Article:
For some couples, a separation may be a reasonable alternative to divorce if both partners are willing to work on themselves. A planned marital separation can sometimes save a marriage. According to author Tinatin Japaeridze, what some refer to as one’s “need for space from a partner” is a legitimate cry for just that – space. She posits that both men and women sometimes need quiet time to find what’s vital to their relationship.
Based on my counseling experience, marital separation can be a double edged sword. On the one hand, it can allow a couple time to deal with the issues that are pulling them apart without the emotional intensity that comes with living together. If planned in a thoughtful way, they can agree to meet regularly to work on their issues and air their grievances. Implied in this approach is hope that the relationship might repair and continue if both partners are on the same page. Some refer to this break time as pressing the pause rather than the stop button.
However, time apart can cause some people to further detach from one another and be disappointed when they reunite and find the same patterns of annoying behaviors exist. This is especially true if one or both partners don’t take responsibility for their part in the breakdown of the relationship. Many experts advise that taking a break only delays the inevitable. Only you know what is the most likely outcome for your situation.
Truth be told, a break can be a healthy antidote for you and your partner if you both commit to working on your relationship with the intention of dealing with the issues that divide you. The phrase absence makes the heart grow fonder characterizes couples who don’t have extremely high conflict or abuse and are receptive to counseling to work on their communication and connection patterns.
8 Tips for taking a break from a relationship:
- Be specific, honest, and vulnerable about your concerns and what the break will look like. Don’t worry about pleasing your partner because this is the time to assert your needs.
- Set boundaries and expectations. This includes ground rules and expectations such as talking about the duration of the break. Discuss whether you can date others. Can you text or call each other daily? Is it okay to have sexual intimacy with each other? Is it okay to stop by each other’s residence unannounced?
- Make an agreement to have regular counseling sessions – focusing on working on your relationship patterns will greatly enhance your chances for success. Your counselor can help you decide how often you should see each other, if sexual activity is acceptable, etc.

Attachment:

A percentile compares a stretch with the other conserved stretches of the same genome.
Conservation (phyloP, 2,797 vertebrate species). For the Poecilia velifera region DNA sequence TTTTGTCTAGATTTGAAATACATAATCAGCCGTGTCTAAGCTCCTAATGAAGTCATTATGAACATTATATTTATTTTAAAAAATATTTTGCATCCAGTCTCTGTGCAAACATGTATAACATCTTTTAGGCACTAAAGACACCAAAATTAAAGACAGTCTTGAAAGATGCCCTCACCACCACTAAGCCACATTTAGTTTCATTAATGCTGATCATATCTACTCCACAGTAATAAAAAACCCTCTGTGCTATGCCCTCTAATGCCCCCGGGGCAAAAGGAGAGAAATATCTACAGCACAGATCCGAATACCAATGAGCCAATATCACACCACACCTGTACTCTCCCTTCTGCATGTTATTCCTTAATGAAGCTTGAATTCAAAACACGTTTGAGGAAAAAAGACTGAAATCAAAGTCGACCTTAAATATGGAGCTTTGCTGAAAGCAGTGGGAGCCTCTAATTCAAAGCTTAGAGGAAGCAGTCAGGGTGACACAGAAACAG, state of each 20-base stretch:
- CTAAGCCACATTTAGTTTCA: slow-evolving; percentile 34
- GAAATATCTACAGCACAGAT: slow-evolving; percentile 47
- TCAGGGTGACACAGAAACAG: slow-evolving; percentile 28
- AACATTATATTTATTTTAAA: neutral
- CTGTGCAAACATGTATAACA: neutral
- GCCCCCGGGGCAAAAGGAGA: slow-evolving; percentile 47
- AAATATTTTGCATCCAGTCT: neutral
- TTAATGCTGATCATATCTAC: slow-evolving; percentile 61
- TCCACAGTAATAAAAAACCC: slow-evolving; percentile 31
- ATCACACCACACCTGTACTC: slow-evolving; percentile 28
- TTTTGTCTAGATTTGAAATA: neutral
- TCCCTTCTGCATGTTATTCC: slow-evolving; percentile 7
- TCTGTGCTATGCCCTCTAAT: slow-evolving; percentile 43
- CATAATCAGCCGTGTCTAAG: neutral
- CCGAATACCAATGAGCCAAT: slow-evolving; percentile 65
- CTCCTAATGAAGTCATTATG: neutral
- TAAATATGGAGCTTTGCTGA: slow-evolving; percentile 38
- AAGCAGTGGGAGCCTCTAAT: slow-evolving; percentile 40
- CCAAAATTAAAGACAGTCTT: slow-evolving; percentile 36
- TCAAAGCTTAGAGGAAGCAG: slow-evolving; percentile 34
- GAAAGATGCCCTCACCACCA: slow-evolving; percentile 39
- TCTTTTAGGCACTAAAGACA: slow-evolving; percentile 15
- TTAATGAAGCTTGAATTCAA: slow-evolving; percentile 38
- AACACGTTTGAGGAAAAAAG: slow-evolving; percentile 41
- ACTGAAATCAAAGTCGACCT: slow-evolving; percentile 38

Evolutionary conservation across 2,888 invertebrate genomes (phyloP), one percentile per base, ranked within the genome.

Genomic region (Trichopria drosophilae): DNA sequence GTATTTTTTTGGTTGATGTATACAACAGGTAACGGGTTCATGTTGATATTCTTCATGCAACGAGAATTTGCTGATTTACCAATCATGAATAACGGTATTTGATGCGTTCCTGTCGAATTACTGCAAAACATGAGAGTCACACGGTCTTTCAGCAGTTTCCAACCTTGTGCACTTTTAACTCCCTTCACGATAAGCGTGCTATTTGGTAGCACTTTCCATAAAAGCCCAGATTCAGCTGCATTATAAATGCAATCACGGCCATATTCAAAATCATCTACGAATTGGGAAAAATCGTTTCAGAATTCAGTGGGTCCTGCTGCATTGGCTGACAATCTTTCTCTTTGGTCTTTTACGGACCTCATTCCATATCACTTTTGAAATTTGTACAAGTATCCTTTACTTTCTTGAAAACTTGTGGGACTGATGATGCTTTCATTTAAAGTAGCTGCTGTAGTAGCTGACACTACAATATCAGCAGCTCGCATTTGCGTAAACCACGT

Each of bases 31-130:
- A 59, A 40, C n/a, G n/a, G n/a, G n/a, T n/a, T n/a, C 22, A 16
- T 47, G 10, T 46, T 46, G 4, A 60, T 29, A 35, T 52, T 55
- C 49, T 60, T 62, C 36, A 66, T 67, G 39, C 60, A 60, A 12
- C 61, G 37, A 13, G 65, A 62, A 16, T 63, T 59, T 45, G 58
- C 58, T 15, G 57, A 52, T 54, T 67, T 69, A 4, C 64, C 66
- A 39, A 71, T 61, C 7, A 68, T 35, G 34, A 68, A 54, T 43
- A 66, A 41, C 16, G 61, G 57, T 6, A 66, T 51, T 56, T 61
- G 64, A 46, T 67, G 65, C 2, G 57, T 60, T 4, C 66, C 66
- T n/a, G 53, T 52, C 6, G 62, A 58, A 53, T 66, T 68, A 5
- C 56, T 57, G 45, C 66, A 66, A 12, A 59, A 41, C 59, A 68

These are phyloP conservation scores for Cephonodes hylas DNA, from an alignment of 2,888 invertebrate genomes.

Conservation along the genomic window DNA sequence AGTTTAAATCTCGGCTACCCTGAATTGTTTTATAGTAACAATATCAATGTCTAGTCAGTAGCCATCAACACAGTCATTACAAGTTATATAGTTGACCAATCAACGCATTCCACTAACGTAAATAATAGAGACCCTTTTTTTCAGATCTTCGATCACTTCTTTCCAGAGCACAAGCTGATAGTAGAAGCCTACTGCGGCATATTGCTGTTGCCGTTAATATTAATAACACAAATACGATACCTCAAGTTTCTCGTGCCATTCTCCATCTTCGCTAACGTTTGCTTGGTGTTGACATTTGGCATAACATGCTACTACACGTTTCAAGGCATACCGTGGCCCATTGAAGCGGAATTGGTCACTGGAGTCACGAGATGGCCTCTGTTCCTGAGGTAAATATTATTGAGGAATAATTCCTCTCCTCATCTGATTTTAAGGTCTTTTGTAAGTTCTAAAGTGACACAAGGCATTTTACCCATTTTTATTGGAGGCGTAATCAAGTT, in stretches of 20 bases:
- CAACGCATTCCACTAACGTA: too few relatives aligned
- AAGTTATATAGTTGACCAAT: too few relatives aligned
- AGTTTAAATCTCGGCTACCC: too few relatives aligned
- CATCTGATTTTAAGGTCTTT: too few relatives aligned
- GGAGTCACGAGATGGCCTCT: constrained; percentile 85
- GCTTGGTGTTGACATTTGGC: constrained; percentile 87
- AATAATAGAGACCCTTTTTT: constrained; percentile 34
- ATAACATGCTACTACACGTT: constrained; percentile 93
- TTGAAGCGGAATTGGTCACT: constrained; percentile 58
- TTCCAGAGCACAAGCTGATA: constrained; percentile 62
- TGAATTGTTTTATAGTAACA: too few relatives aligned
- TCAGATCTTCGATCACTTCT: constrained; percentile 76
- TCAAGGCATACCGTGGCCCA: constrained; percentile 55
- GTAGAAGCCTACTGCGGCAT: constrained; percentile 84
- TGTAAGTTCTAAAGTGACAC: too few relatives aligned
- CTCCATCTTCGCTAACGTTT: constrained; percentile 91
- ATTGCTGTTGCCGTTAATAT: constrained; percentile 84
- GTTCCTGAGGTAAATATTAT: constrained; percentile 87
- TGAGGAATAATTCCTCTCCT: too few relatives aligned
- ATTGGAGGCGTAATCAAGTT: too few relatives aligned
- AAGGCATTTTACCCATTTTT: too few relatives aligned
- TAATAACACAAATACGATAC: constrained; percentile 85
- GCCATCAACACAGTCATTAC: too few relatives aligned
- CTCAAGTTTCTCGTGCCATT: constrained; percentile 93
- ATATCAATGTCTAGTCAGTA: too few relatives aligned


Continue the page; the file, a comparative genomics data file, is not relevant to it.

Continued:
- Don’t assume that your partner wants the same things that you do. Remind yourself that your relationship broke up for a reason and people don’t change overnight.
- Talk to your children honestly but don’t give them too much information or false hope. If your children are younger than age twelve say something like: “Mommy and daddy need time to figure out how to get along better so we’re going to try living apart. We both love you and will make sure that you see a lot of both of us. Kids older than twelve can handle a little more information, such as: “We’re not sure if we’re going to work things out but we want to give it a try.” Never express negatively about their other parent or bad mouth them.
- Don’t date other people while you’re living apart. It’s impossible to build trust – an essential aspect of intimacy – if you’re romantically or sexually involved with someone else.
- Recharge your battery and take time to learn more about yourself so you can view your relationship with a fresh perspective.
- Stay optimistic and connected with your partner. It’s important to stay in touch with your partner in old and new ways such as cards, letters, and/or a weekly dinner out. A planned separation needs to be a reprieve from bickering, disagreements, and frequent communication.
Give your partner space if you want to test out whether absence will make your heart grow fonder. In fact, respecting each other’s boundaries is crucial to finding out if divorce is a better option than separation. Setting a tentative timetable can help both people evaluate whether taking a break has caused them to feel more optimistic about building a life together.
Consider taking a break as a time to determine whether your relationship is worth saving. It can give you and your spouse a chance to respect one another’s view of your problems – even if you feel that they’re wrong or shouldn’t feel the way they do.
Twitter, Facebook, and, movingpastdivorce.com. Terry’s award winning book Daughters of Divorce: Overcome the Legacy of Your Parents’ Breakup and Enjoy a Happy, Long-Lasting Relationship is available on her website.
I’d love to hear from you and answer your questions about relationships, divorce, marriage, and remarriage. Please ask a question here. Thanks! Terry